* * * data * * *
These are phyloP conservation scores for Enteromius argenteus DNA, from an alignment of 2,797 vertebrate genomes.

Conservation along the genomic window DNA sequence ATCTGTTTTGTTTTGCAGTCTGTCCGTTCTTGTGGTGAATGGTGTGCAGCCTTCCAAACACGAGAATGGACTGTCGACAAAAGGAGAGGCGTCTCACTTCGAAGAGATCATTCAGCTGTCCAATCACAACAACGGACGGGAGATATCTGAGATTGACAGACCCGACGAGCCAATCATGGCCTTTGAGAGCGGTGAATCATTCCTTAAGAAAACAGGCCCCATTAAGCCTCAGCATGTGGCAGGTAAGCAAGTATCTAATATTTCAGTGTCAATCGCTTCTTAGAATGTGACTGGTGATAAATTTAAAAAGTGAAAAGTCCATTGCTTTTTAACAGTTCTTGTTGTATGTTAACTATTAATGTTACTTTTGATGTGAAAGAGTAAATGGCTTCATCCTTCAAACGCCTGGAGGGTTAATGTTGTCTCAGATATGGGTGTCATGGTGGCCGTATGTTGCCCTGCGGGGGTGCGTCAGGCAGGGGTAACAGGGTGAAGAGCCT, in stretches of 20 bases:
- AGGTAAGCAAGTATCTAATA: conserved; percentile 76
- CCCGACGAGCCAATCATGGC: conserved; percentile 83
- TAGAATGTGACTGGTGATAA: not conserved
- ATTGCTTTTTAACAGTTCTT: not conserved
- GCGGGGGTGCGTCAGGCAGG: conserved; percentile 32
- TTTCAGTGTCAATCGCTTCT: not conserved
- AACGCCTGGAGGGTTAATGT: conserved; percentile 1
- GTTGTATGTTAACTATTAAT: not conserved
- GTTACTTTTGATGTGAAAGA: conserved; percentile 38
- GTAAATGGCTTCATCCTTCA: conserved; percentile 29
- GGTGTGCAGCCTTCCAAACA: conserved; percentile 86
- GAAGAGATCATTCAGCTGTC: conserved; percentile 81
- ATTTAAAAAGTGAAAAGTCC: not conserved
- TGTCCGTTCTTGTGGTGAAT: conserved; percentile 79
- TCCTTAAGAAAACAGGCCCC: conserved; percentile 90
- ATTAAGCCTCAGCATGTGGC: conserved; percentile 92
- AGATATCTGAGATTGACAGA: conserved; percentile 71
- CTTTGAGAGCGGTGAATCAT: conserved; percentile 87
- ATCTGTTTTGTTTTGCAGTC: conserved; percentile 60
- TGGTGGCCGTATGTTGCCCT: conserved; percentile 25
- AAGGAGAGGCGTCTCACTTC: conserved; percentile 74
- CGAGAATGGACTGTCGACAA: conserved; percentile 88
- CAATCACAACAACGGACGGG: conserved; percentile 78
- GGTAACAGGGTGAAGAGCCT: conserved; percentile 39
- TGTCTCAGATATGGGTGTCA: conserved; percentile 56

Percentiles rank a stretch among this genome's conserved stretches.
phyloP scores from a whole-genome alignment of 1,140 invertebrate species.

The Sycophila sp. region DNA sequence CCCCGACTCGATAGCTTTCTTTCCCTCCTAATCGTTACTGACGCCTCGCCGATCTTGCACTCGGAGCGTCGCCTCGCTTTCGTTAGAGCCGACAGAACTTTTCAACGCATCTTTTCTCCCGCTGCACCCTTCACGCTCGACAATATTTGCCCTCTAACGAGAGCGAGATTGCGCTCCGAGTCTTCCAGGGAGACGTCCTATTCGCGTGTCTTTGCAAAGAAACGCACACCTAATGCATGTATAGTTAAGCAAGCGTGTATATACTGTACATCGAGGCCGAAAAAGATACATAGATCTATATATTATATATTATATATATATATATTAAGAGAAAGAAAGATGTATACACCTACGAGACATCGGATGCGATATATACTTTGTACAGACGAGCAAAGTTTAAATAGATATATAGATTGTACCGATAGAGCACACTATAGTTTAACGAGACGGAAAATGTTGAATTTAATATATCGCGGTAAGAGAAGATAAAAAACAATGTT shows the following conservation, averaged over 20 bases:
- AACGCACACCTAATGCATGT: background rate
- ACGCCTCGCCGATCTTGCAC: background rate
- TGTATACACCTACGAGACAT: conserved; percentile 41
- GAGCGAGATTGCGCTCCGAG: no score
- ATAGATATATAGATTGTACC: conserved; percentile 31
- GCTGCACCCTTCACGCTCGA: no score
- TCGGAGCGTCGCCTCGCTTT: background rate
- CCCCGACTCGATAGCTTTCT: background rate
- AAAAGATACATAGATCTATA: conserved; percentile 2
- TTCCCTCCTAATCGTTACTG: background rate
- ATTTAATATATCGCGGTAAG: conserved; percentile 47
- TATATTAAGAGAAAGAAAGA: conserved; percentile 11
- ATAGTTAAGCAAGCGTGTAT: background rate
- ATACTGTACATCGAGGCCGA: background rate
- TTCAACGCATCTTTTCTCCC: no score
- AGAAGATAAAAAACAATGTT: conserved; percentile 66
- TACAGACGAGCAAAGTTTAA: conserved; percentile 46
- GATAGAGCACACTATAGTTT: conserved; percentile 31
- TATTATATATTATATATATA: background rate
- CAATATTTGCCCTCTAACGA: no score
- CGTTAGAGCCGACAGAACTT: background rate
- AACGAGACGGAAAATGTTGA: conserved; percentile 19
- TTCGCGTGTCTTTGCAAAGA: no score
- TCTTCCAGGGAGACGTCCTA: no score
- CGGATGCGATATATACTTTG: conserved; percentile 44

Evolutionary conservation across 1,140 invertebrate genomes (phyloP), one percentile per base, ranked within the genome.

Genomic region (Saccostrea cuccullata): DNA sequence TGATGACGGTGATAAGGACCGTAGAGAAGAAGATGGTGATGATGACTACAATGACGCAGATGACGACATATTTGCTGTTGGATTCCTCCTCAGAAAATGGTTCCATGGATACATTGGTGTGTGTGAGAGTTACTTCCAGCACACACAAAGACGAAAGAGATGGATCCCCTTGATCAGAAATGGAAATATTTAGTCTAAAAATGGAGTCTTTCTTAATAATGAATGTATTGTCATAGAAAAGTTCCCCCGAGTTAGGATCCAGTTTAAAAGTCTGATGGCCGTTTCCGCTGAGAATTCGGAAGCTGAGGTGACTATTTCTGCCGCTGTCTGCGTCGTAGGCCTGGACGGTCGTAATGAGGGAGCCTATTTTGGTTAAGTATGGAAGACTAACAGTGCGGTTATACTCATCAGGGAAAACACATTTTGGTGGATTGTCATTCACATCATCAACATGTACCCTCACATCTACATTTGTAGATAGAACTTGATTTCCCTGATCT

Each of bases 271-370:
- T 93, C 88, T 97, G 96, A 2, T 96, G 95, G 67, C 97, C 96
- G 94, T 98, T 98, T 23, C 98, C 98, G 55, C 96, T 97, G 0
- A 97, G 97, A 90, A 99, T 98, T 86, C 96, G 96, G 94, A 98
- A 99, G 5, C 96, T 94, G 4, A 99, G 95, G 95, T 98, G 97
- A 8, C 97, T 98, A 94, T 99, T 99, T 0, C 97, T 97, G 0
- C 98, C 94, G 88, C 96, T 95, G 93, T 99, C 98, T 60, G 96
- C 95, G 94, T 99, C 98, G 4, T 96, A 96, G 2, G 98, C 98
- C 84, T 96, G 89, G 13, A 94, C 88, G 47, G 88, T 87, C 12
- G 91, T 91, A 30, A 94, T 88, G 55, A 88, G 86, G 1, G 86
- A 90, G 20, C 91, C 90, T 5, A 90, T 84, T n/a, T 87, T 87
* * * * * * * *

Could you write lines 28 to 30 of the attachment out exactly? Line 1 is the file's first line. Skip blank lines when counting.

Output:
Percentiles rank a stretch among this genome's conserved stretches.
phyloP scores from a whole-genome alignment of 1,140 invertebrate species.

The Sycophila sp. region DNA sequence CCCCGACTCGATAGCTTTCTTTCCCTCCTAATCGTTACTGACGCCTCGCCGATCTTGCACTCGGAGCGTCGCCTCGCTTTCGTTAGAGCCGACAGAACTTTTCAACGCATCTTTTCTCCCGCTGCACCCTTCACGCTCGACAATATTTGCCCTCTAACGAGAGCGAGATTGCGCTCCGAGTCTTCCAGGGAGACGTCCTATTCGCGTGTCTTTGCAAAGAAACGCACACCTAATGCATGTATAGTTAAGCAAGCGTGTATATACTGTACATCGAGGCCGAAAAAGATACATAGATCTATATATTATATATTATATATATATATATTAAGAGAAAGAAAGATGTATACACCTACGAGACATCGGATGCGATATATACTTTGTACAGACGAGCAAAGTTTAAATAGATATATAGATTGTACCGATAGAGCACACTATAGTTTAACGAGACGGAAAATGTTGAATTTAATATATCGCGGTAAGAGAAGATAAAAAACAATGTT shows the following conservation, averaged over 20 bases: